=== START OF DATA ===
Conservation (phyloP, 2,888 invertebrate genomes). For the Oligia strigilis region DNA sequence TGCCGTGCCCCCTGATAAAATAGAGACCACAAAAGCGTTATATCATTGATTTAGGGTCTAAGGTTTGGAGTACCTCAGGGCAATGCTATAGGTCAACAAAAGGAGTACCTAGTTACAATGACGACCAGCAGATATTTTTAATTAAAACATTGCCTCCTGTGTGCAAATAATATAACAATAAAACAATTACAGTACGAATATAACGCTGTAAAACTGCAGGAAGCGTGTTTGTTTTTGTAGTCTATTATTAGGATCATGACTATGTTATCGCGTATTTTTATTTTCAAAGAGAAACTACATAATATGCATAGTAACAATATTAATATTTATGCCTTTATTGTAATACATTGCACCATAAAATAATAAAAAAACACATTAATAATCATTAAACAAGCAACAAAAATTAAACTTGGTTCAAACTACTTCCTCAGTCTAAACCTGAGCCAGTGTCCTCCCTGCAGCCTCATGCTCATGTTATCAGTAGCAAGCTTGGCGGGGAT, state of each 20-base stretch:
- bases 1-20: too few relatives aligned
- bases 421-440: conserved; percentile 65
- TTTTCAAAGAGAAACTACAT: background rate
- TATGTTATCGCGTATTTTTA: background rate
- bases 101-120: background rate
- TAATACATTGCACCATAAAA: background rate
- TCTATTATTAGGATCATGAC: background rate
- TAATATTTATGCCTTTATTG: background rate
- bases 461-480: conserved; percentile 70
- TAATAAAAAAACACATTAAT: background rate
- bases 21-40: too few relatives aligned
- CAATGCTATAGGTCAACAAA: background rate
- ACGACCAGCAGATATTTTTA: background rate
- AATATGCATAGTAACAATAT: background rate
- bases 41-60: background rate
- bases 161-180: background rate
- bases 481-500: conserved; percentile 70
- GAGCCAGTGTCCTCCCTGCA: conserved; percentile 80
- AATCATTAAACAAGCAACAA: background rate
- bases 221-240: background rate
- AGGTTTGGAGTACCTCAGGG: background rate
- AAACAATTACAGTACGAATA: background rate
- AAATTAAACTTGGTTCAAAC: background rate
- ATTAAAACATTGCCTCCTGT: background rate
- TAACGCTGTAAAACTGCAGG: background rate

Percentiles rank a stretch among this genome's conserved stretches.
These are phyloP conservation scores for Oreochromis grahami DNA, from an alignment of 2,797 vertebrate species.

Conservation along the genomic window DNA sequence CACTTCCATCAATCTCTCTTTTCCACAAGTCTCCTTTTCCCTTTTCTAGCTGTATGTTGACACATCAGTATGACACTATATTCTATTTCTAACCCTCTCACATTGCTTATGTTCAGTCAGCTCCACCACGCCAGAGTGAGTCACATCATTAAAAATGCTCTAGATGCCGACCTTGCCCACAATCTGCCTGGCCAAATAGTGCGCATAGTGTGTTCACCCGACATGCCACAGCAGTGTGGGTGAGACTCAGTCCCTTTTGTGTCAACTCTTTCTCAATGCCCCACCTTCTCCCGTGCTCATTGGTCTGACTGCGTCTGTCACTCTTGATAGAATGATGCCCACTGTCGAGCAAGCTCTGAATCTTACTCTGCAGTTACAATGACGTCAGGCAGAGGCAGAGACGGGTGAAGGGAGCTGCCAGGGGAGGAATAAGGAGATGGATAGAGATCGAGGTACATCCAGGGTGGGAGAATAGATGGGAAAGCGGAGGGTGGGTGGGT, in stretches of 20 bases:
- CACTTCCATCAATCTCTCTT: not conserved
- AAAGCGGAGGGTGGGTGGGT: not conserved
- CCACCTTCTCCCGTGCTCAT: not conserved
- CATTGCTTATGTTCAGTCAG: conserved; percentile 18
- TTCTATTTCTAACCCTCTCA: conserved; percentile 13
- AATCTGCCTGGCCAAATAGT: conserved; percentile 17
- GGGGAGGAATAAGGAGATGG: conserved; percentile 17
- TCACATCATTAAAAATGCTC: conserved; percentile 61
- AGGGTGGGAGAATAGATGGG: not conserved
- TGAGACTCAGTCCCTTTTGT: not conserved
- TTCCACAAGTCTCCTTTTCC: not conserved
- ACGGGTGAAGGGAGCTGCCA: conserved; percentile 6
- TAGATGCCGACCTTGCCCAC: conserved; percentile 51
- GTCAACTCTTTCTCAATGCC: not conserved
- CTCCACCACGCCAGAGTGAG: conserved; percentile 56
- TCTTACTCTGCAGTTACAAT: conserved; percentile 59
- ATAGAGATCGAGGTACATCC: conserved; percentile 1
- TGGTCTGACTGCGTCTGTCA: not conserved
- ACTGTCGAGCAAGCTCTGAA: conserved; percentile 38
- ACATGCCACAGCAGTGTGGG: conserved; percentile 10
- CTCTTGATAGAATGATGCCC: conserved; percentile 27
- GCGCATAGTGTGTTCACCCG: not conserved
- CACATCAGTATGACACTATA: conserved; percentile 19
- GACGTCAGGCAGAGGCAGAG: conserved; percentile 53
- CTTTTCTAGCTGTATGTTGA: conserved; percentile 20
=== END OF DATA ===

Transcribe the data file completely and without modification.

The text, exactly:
Conservation (phyloP, 2,888 invertebrate genomes). For the Oligia strigilis region DNA sequence TGCCGTGCCCCCTGATAAAATAGAGACCACAAAAGCGTTATATCATTGATTTAGGGTCTAAGGTTTGGAGTACCTCAGGGCAATGCTATAGGTCAACAAAAGGAGTACCTAGTTACAATGACGACCAGCAGATATTTTTAATTAAAACATTGCCTCCTGTGTGCAAATAATATAACAATAAAACAATTACAGTACGAATATAACGCTGTAAAACTGCAGGAAGCGTGTTTGTTTTTGTAGTCTATTATTAGGATCATGACTATGTTATCGCGTATTTTTATTTTCAAAGAGAAACTACATAATATGCATAGTAACAATATTAATATTTATGCCTTTATTGTAATACATTGCACCATAAAATAATAAAAAAACACATTAATAATCATTAAACAAGCAACAAAAATTAAACTTGGTTCAAACTACTTCCTCAGTCTAAACCTGAGCCAGTGTCCTCCCTGCAGCCTCATGCTCATGTTATCAGTAGCAAGCTTGGCGGGGAT, state of each 20-base stretch:
- bases 1-20: too few relatives aligned
- bases 421-440: conserved; percentile 65
- TTTTCAAAGAGAAACTACAT: background rate
- TATGTTATCGCGTATTTTTA: background rate
- bases 101-120: background rate
- TAATACATTGCACCATAAAA: background rate
- TCTATTATTAGGATCATGAC: background rate
- TAATATTTATGCCTTTATTG: background rate
- bases 461-480: conserved; percentile 70
- TAATAAAAAAACACATTAAT: background rate
- bases 21-40: too few relatives aligned
- CAATGCTATAGGTCAACAAA: background rate
- ACGACCAGCAGATATTTTTA: background rate
- AATATGCATAGTAACAATAT: background rate
- bases 41-60: background rate
- bases 161-180: background rate
- bases 481-500: conserved; percentile 70
- GAGCCAGTGTCCTCCCTGCA: conserved; percentile 80
- AATCATTAAACAAGCAACAA: background rate
- bases 221-240: background rate
- AGGTTTGGAGTACCTCAGGG: background rate
- AAACAATTACAGTACGAATA: background rate
- AAATTAAACTTGGTTCAAAC: background rate
- ATTAAAACATTGCCTCCTGT: background rate
- TAACGCTGTAAAACTGCAGG: background rate

Percentiles rank a stretch among this genome's conserved stretches.
These are phyloP conservation scores for Oreochromis grahami DNA, from an alignment of 2,797 vertebrate species.

Conservation along the genomic window DNA sequence CACTTCCATCAATCTCTCTTTTCCACAAGTCTCCTTTTCCCTTTTCTAGCTGTATGTTGACACATCAGTATGACACTATATTCTATTTCTAACCCTCTCACATTGCTTATGTTCAGTCAGCTCCACCACGCCAGAGTGAGTCACATCATTAAAAATGCTCTAGATGCCGACCTTGCCCACAATCTGCCTGGCCAAATAGTGCGCATAGTGTGTTCACCCGACATGCCACAGCAGTGTGGGTGAGACTCAGTCCCTTTTGTGTCAACTCTTTCTCAATGCCCCACCTTCTCCCGTGCTCATTGGTCTGACTGCGTCTGTCACTCTTGATAGAATGATGCCCACTGTCGAGCAAGCTCTGAATCTTACTCTGCAGTTACAATGACGTCAGGCAGAGGCAGAGACGGGTGAAGGGAGCTGCCAGGGGAGGAATAAGGAGATGGATAGAGATCGAGGTACATCCAGGGTGGGAGAATAGATGGGAAAGCGGAGGGTGGGTGGGT, in stretches of 20 bases:
- CACTTCCATCAATCTCTCTT: not conserved
- AAAGCGGAGGGTGGGTGGGT: not conserved
- CCACCTTCTCCCGTGCTCAT: not conserved
- CATTGCTTATGTTCAGTCAG: conserved; percentile 18
- TTCTATTTCTAACCCTCTCA: conserved; percentile 13
- AATCTGCCTGGCCAAATAGT: conserved; percentile 17
- GGGGAGGAATAAGGAGATGG: conserved; percentile 17
- TCACATCATTAAAAATGCTC: conserved; percentile 61
- AGGGTGGGAGAATAGATGGG: not conserved
- TGAGACTCAGTCCCTTTTGT: not conserved
- TTCCACAAGTCTCCTTTTCC: not conserved
- ACGGGTGAAGGGAGCTGCCA: conserved; percentile 6
- TAGATGCCGACCTTGCCCAC: conserved; percentile 51
- GTCAACTCTTTCTCAATGCC: not conserved
- CTCCACCACGCCAGAGTGAG: conserved; percentile 56
- TCTTACTCTGCAGTTACAAT: conserved; percentile 59
- ATAGAGATCGAGGTACATCC: conserved; percentile 1
- TGGTCTGACTGCGTCTGTCA: not conserved
- ACTGTCGAGCAAGCTCTGAA: conserved; percentile 38
- ACATGCCACAGCAGTGTGGG: conserved; percentile 10
- CTCTTGATAGAATGATGCCC: conserved; percentile 27
- GCGCATAGTGTGTTCACCCG: not conserved
- CACATCAGTATGACACTATA: conserved; percentile 19
- GACGTCAGGCAGAGGCAGAG: conserved; percentile 53
- CTTTTCTAGCTGTATGTTGA: conserved; percentile 20